Tired of hearing bad news all the time?
Even in growing and ‘successful’ organizations, leaders receive a disproportionate share of bad news.
Why is that?
As I tell my staff team all the time, we get paid to solve the problems no one else knows how to solve.
Sure, that’s a bit of an exaggeration; there are lots of incredibly smart people who are not on staff who solve problems in our ministry every day. But to a certain extent, if you’re a leader, your job is to solve problems. And often, they’re big ones.
Which means you’re the one who daily absorbs a lot of the tension on behalf of others.
And if you’re like me, you go through seasons in which you think to yourself, “Can’t anybody tell me some good news?”
Eventually, bad news even impacts your spirit.
Ever wonder if there’s a better way to handle it?
While there are many ways to approach bad news, here are six that have really helped me as a leader.
1. Name reality—even if it’s brutal.
As Jim Collins has famously said, it’s a leader’s job to confront the brutal facts and name reality.
That’s hard to do. Because instinctively, most people want to pretend bad news isn’t true. It’s just easier to live in denial.
But pretending something isn’t true doesn’t make it false. But many leaders try anyway.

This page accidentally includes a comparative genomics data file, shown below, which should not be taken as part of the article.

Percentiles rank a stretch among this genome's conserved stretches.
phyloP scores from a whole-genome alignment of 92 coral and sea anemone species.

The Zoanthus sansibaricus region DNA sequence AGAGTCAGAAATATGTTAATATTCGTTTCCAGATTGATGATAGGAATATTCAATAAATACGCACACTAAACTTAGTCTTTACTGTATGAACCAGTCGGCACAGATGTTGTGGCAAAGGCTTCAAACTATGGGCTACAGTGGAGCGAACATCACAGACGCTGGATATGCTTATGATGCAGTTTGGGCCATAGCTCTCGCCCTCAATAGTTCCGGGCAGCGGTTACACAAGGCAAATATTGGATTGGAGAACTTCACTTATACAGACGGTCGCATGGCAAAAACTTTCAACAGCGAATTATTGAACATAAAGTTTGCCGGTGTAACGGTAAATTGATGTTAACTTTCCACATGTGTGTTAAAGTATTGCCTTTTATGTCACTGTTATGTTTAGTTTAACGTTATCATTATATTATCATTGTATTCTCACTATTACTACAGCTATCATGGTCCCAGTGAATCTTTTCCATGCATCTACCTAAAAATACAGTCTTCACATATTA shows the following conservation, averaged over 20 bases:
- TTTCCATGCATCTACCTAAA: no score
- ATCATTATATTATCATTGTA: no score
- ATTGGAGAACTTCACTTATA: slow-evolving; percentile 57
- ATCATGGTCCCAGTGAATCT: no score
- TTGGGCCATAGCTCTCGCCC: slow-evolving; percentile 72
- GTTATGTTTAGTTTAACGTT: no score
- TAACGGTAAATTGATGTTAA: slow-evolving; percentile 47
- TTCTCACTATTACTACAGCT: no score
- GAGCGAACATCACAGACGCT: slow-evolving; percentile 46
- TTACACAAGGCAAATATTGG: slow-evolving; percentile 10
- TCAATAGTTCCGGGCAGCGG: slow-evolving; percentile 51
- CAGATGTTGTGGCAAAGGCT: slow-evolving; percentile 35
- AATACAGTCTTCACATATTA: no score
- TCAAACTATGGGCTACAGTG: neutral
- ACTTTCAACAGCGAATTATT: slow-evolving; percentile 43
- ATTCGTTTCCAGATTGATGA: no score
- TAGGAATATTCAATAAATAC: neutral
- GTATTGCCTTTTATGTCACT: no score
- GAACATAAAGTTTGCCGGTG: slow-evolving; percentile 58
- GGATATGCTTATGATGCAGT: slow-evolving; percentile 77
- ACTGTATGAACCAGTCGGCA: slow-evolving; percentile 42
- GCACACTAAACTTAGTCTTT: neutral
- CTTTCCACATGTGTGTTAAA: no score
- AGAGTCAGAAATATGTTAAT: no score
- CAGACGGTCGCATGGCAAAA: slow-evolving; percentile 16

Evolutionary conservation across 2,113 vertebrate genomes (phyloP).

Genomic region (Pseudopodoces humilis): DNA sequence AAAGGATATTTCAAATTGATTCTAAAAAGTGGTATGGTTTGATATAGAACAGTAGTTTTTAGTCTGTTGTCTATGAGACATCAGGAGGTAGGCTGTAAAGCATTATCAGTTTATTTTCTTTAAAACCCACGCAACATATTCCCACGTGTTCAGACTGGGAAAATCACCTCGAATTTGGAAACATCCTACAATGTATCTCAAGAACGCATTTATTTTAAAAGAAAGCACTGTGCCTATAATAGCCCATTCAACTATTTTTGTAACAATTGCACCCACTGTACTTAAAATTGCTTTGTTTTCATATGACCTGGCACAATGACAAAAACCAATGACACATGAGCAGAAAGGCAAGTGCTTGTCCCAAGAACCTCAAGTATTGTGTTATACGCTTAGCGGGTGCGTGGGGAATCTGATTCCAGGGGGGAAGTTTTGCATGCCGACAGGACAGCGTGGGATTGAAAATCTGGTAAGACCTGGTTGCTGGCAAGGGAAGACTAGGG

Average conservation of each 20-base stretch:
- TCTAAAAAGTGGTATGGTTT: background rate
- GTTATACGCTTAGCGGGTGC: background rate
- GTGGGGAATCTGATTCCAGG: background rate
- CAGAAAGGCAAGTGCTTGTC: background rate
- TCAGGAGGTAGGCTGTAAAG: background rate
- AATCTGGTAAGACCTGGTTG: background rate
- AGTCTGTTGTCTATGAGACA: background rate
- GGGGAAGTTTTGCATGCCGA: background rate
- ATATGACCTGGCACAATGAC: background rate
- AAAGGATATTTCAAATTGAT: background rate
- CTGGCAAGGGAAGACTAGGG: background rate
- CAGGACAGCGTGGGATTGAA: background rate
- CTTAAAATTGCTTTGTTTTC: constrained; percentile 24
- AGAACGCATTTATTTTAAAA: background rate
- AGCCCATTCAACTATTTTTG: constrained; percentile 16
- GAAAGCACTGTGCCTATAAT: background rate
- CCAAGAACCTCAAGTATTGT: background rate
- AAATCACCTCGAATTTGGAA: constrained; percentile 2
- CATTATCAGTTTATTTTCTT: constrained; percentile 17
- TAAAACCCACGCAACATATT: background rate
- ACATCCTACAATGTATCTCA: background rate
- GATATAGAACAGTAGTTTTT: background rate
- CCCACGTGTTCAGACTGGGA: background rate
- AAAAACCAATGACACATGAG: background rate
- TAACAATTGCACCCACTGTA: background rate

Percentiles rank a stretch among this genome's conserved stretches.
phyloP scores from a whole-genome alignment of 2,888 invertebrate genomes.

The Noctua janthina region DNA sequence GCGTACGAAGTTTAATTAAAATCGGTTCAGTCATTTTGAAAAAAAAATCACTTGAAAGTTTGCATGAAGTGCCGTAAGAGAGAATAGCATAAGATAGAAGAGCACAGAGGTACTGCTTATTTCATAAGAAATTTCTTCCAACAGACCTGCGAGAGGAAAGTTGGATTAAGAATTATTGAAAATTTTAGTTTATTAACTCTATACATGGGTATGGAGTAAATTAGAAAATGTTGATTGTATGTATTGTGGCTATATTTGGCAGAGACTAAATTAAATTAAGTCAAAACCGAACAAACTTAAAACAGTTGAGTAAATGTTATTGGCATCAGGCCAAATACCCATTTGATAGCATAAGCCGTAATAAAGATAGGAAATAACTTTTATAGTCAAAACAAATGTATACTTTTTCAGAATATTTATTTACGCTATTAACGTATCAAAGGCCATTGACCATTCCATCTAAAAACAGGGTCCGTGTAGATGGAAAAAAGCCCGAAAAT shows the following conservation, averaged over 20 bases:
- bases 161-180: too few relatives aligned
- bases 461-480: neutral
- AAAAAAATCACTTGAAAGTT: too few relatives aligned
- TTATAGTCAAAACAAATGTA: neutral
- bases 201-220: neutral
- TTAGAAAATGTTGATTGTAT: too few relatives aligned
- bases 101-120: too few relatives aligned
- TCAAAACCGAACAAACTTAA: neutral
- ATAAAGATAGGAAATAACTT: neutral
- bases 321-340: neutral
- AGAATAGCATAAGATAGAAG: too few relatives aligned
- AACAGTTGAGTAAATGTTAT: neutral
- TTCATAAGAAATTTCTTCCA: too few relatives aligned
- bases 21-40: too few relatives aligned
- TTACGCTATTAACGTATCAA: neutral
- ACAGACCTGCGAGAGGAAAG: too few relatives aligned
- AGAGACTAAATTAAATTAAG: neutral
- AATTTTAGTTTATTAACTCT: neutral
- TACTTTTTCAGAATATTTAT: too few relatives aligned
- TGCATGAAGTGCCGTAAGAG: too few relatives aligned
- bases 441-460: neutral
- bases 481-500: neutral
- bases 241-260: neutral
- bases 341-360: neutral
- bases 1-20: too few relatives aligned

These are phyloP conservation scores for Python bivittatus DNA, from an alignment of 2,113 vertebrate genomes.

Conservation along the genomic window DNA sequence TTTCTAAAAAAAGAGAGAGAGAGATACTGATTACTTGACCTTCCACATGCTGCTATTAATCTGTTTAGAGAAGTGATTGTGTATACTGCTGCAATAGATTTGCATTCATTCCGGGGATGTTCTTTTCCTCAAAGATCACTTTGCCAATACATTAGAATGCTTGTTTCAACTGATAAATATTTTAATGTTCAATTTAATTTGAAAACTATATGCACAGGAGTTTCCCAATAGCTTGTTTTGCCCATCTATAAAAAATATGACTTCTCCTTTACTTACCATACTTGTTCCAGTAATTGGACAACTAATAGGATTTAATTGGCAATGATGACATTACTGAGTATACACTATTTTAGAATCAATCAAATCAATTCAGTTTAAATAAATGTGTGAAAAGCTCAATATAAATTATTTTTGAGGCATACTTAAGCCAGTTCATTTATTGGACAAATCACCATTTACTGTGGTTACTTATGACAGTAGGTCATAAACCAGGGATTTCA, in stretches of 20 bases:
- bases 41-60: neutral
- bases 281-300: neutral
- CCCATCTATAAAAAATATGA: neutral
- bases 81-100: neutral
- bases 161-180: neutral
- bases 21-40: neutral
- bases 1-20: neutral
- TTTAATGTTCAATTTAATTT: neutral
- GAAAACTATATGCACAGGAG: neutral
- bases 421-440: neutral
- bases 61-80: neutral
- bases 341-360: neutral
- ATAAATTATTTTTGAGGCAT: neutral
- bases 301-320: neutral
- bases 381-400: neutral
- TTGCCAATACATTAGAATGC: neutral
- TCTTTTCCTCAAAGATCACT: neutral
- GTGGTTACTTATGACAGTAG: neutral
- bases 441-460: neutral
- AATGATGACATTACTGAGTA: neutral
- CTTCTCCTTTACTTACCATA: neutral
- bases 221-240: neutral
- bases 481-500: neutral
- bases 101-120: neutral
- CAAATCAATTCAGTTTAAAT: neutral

Which is always a mistake, and as Collins points out, often a fatal one.
The best leaders jump on all the facts and direct their course accordingly.
2. Don’t let the bad hijack the good.
Bad news is a hijacker. If you let it, it will steal your joy.
If you’re like me, a bit of bad news can hijack your mood, your motivation and even your day.
I launched a leadership podcast a few months ago and people have been incredibly (and I mean incredibly) supportive. I always encourage people to leave a review, and so far many have. People have said some amazing things. Of all the reviews, only one listener has really said anything moderately critical, which is totally that person’s right (she had a valid point).
But guess what I’ve done? I’ve almost memorized that one critical review (I’ve read it so often).
So … of the 128 reviews so far on iTunes, why didn’t I memorize 10 (or 127) of the positive ones? What’s wrong with me?
Likely the same thing that’s wrong with you … I let the bad hijack the good.
When you let the bad hijack the good, you kind of invalidate all the good.
I’m not talking about not reading the negative or ignoring it. I’m just saying, don’t let it trump everything else. There’s a lot of good out there. Really.